As mentioned previously in this column, the Chinese government wants to see a stable property market, without excessive inflation and speculation.

While some property developers will fail due to reduced demand for housing, this is acceptable to the Chinese government in order to quell the rampant speculation.

Recently the government has responded to the downturn by reducing the banking reserve ratio and freeing up credit. It has also announced increases in infrastructure spending and 119 billion yuan (19 billion US$) on slum renovation and affordable housing this year, up 18 percent on 2013.

The sentiment among market commentators is mixed. The more pessimistic are expecting further price decreases and no meaningful recovery until at least the beginning of next year. The more optimistic are calling a July low point and forecasting price increases commencing in August or September – it is worthwhile noting that two large exporters have consistently been of this view through this entire down-turn.

While the statistics and past price trends all point to a recover in the market, the big question is “when” and “how quickly”. Hopefully by the end of July, these will become more apparent.

Domestic Log Market

The receiver appointed to Thames Timber has announced a sale of the business to Profiles Wood Products Ltd, with settlement to occur on 18 July 2014. According to the receivers, KordaMentha, the purchaser will integrate the Thames Timber’s greenmill and drymill operations into its existing business which consists of several sawmilling, timber drying and wood processing operations in the Central North Island.

Initially the integration is expected to reduce operations from two shifts to one, with some redundancies for the workforce. Despite the reduction in shifts, the new ownership provides confidence for this operation continuing, and perhaps expanding in the future.

A busy round of negotiations for log supply in the third quarter of 2014 occurred with the backdrop of weakness in the export log market.

In regions where price parity to export has been a significant price driver, domestic prices have fallen considerably, especially of the lower quality export-oriented grades. In other regions, where pricing and supply levels are more driven by the domestic market, price falls were much lower, or prices remained steady.

In Canterbury, for example, the final stages of salvage logging of last year’s windthrow and lower harvesting activity due to the export market downturn has resulted in relatively lean supplies of sought-after domestic grades. This is at a time of strong demand for structural logs to manufacture wood products for the buoyant property construction (reconstruction) market.

Pacificon (NZ) Ltd in conjunction with BRANZ has forecast unprecedented demand for building and construction over the next five years in New Zealand. This is primarily driven by residential housing growth in Auckland and the Canterbury rebuild.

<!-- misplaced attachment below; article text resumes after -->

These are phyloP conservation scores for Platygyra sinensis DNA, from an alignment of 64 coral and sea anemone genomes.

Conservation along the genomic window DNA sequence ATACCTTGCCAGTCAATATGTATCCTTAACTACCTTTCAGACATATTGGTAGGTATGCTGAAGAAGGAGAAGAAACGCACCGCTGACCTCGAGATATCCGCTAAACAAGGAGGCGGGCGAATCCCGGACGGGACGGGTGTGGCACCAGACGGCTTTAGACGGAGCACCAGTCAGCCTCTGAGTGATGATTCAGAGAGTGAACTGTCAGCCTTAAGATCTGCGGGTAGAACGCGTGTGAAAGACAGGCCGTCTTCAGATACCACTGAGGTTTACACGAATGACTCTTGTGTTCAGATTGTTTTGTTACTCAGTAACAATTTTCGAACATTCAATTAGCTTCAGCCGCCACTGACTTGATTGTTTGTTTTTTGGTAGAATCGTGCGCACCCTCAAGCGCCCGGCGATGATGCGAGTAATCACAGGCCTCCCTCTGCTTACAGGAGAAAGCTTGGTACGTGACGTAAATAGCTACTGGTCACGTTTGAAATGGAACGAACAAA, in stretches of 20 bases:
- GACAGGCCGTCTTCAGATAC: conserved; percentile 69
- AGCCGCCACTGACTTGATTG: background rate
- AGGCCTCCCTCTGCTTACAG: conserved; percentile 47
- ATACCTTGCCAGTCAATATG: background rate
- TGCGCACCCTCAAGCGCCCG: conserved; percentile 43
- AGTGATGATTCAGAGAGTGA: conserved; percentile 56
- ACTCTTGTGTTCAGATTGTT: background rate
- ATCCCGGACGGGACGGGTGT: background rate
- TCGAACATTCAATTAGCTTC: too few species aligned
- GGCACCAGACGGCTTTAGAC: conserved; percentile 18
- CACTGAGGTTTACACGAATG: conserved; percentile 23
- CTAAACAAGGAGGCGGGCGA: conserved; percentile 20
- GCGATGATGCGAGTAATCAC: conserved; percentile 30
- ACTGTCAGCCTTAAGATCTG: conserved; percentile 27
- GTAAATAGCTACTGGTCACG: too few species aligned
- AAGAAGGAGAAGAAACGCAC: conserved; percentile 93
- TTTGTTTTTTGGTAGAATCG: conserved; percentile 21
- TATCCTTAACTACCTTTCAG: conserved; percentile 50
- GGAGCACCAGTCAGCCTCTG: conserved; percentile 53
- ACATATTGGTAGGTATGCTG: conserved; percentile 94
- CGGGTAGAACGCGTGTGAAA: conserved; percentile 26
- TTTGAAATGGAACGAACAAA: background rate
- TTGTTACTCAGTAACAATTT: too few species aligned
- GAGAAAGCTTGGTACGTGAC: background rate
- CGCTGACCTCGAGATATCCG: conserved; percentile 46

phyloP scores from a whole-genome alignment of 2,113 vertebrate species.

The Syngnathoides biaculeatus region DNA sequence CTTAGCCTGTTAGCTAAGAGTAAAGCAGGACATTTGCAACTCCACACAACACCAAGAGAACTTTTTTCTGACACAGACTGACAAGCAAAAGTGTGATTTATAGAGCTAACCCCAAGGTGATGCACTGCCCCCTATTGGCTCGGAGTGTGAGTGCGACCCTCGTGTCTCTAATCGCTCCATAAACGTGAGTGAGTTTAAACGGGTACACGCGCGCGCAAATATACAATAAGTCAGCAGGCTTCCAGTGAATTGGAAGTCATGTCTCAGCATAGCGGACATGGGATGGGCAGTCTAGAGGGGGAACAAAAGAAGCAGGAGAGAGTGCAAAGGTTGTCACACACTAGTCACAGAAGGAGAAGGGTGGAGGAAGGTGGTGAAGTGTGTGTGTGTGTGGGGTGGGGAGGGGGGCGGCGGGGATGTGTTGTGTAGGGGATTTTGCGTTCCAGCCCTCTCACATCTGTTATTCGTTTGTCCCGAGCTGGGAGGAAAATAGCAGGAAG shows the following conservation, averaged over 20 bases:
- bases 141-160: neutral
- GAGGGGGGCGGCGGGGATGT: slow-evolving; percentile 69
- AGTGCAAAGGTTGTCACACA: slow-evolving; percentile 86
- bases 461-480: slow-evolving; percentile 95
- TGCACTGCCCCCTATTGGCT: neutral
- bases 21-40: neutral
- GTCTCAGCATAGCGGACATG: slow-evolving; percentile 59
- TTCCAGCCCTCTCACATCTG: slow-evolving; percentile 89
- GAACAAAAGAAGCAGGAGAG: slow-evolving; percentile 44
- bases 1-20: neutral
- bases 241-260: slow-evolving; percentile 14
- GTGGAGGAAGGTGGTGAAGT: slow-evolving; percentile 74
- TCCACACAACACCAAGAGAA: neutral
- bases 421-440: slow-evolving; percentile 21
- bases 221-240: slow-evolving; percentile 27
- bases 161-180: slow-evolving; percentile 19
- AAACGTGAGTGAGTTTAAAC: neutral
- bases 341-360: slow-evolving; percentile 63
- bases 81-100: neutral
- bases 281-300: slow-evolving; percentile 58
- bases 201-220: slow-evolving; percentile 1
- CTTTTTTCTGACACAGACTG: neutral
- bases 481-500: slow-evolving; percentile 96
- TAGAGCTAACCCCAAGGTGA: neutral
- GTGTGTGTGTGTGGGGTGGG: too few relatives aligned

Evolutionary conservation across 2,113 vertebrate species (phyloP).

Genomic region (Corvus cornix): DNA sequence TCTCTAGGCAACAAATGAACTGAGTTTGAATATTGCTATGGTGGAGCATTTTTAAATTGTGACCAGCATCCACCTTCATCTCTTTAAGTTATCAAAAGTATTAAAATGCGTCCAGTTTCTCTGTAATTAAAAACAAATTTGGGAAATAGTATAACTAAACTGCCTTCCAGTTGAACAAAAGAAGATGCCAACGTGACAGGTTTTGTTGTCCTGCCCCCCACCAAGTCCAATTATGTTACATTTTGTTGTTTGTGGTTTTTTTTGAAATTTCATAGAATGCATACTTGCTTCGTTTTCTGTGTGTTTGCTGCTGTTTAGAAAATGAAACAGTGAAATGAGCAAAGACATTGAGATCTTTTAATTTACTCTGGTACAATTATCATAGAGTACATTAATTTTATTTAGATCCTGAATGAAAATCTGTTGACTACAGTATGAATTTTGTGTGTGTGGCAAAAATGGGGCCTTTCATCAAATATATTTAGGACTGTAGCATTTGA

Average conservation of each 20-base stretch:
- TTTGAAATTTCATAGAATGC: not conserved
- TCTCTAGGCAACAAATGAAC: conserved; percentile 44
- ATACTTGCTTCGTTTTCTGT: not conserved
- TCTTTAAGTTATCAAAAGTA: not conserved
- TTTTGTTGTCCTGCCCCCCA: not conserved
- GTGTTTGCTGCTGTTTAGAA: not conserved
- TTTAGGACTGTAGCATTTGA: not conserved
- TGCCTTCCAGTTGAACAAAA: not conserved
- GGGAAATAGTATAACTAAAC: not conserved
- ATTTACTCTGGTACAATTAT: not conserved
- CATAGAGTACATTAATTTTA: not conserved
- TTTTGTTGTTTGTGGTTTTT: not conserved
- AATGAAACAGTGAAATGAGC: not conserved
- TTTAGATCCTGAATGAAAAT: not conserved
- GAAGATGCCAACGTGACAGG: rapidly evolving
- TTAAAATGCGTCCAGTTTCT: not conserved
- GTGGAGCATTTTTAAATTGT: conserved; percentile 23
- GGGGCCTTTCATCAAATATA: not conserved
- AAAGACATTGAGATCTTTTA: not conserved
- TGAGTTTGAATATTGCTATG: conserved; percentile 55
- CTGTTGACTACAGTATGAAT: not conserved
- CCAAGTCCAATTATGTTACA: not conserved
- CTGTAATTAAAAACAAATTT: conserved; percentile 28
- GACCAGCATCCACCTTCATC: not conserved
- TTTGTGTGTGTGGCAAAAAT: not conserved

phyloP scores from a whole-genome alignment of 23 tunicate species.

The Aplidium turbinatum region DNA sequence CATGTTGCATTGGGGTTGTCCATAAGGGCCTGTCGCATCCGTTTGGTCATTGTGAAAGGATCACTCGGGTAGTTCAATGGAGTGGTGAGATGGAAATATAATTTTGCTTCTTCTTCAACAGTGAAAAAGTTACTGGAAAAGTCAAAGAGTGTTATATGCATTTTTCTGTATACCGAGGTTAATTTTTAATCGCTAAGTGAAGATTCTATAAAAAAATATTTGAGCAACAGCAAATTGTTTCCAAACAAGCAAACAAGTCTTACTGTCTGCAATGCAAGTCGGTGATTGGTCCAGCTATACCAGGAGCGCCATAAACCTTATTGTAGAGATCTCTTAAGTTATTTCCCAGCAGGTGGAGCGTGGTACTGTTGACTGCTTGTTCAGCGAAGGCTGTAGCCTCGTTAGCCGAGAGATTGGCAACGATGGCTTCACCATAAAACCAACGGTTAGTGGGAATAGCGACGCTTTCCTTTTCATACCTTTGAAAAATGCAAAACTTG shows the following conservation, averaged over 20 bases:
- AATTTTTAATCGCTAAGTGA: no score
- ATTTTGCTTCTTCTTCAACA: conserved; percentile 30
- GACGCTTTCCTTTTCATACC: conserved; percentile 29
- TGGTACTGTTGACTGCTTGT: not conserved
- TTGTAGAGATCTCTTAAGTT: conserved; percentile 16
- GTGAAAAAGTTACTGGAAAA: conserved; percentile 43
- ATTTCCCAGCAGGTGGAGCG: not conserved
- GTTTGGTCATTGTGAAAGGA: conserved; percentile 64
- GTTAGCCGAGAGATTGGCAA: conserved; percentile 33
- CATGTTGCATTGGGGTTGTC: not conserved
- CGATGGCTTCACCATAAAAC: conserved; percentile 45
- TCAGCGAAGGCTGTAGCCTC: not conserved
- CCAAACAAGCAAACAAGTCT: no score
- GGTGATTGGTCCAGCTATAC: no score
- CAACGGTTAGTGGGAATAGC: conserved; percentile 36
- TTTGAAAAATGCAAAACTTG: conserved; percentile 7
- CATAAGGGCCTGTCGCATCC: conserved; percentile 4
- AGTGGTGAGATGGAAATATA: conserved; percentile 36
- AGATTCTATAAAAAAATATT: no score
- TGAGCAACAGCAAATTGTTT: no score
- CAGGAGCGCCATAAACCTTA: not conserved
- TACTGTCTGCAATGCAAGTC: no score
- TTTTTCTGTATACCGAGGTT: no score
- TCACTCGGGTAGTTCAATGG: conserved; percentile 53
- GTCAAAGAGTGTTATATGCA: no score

In addition, there is growth in major road construction projects driving non-residential demand.

The forecast peak of $32 billion of expenditure in 2016 is 23% higher than the prior peak of $26 billion in 2007 (see chart below). This bodes well for demand for wood products domestically. However, it is also a driver of the Reserve Bank hiking interest rates to fend off inflation.

This puts upward pressure on the value of the NZ$ as investors chase higher yields. This, in turn, adversely impacts on export-oriented domestic log processors as the high NZ$ reduces the returns from wood products exports.

The housing recovery in the US is building momentum again after pulling back late last year and early this year. Housing starts in April were at an annualised level of 1.08 million units. The US federal housing agency has announced a shift in focus from reducing exposure to mortgages to making more credit available. This is likely to drive more home purchases and further building in the US. This trend will simultaneously increase demand for imported wood products and constrain export of wood products which might otherwise compete with New Zealand wood products in Asian markets.

The PF Olsen log price index fell $8 to $87. Since the recent high of $117 in March 2014, this index has fallen 26% in four months.

PF Olsen Log Price Index

Basis of Index: This Index is based on prices in the table below weighted in proportions that represent a broad average of log grades produced from a typical pruned forest with an approximate mix of 40% domestic and 60% export supply.

Indicative Average Current Log Prices

Log Grade $/tonne at mill $/JAS m3 at wharf
Pruned (P40) 145 130
Structural (S30) 101  
Structural (S20) 91  
Export A   76
Export K   68
Export KI   58
Pulp 48  

Note: Actual prices will vary according to regional supply/demand balances, varying cost structures and grade variation. These prices should be used as a guide only and specific advice sought for individual forests.


This article is reproduced from PF Olsen's Wood Matters, with permission.